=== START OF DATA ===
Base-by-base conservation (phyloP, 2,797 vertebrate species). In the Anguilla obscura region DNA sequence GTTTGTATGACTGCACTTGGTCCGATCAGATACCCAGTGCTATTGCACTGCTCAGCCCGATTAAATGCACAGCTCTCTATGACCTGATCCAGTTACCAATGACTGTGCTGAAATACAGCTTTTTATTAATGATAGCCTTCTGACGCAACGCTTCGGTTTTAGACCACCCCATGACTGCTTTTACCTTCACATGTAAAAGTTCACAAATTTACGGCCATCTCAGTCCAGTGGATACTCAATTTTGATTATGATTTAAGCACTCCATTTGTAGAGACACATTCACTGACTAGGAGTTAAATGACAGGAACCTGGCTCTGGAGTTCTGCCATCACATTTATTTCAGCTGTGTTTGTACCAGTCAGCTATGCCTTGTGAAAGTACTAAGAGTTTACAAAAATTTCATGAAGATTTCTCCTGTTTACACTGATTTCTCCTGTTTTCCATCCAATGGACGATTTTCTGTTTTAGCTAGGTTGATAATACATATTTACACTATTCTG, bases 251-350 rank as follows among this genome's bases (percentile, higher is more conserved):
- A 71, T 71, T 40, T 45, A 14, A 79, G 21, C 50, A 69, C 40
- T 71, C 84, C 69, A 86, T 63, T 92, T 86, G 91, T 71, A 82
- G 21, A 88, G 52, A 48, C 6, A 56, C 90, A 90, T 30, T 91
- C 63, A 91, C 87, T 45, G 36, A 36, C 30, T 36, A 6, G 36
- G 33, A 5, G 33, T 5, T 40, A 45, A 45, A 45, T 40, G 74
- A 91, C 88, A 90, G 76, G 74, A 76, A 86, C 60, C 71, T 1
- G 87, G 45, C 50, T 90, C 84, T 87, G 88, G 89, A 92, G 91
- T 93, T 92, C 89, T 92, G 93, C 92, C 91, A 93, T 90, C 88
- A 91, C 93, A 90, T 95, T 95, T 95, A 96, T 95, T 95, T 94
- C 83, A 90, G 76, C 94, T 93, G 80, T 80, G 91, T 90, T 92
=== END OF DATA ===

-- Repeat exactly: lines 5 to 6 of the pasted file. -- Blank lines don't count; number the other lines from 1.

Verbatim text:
- C 63, A 91, C 87, T 45, G 36, A 36, C 30, T 36, A 6, G 36
- G 33, A 5, G 33, T 5, T 40, A 45, A 45, A 45, T 40, G 74